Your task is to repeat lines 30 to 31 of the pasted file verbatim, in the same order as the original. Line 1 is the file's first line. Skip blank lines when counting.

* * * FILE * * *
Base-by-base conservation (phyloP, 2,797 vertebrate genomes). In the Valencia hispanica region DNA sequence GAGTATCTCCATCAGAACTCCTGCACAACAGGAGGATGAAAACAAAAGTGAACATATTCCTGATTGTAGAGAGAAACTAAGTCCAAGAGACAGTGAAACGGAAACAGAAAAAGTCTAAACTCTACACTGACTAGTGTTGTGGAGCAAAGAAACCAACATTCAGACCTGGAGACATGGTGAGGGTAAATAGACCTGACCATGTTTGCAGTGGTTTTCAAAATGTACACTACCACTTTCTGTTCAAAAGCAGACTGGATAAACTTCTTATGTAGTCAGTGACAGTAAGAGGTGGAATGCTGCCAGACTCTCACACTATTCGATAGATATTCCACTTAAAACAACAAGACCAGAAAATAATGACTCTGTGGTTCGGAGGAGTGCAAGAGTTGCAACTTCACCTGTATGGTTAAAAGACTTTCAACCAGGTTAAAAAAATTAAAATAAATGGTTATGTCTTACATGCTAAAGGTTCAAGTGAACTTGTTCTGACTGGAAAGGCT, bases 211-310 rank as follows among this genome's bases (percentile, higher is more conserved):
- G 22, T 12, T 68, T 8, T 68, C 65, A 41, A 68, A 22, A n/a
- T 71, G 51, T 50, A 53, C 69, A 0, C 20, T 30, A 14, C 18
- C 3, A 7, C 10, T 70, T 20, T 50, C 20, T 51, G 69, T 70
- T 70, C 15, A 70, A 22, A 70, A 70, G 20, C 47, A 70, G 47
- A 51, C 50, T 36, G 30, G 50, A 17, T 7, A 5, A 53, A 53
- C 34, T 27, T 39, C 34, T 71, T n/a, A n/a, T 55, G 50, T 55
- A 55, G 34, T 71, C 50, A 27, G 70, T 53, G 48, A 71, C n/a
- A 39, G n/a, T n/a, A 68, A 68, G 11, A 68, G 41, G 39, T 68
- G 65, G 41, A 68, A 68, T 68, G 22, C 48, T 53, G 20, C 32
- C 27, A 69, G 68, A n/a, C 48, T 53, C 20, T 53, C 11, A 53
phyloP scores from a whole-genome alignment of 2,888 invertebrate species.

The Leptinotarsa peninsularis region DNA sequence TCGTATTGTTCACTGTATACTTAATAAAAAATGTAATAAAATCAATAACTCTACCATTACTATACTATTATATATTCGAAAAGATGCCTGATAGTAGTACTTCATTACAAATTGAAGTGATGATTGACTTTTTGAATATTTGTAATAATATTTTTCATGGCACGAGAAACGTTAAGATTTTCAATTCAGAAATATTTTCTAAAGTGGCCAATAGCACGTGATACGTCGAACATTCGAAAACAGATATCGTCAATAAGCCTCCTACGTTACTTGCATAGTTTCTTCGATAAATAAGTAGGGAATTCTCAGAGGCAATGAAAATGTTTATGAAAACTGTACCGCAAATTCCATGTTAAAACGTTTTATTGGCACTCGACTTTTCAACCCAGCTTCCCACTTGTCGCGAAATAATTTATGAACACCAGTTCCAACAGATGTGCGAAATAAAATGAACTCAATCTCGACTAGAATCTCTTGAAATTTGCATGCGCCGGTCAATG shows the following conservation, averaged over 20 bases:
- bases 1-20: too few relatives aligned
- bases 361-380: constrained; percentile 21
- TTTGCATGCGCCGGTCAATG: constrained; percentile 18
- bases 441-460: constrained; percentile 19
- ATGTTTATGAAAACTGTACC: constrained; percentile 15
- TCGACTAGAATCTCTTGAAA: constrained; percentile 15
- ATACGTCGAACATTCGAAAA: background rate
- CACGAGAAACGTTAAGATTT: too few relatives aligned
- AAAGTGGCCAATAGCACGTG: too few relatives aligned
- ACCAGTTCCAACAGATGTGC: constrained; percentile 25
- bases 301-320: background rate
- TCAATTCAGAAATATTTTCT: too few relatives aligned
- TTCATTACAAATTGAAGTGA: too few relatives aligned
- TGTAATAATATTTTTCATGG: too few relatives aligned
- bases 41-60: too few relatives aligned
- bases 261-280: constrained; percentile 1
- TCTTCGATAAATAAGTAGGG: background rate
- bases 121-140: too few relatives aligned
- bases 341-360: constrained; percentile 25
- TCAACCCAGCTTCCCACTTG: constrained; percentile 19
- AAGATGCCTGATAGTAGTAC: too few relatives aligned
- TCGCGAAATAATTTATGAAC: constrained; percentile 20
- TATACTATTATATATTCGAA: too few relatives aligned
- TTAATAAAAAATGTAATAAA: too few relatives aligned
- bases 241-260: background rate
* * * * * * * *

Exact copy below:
- TCTTCGATAAATAAGTAGGG: background rate
- bases 121-140: too few relatives aligned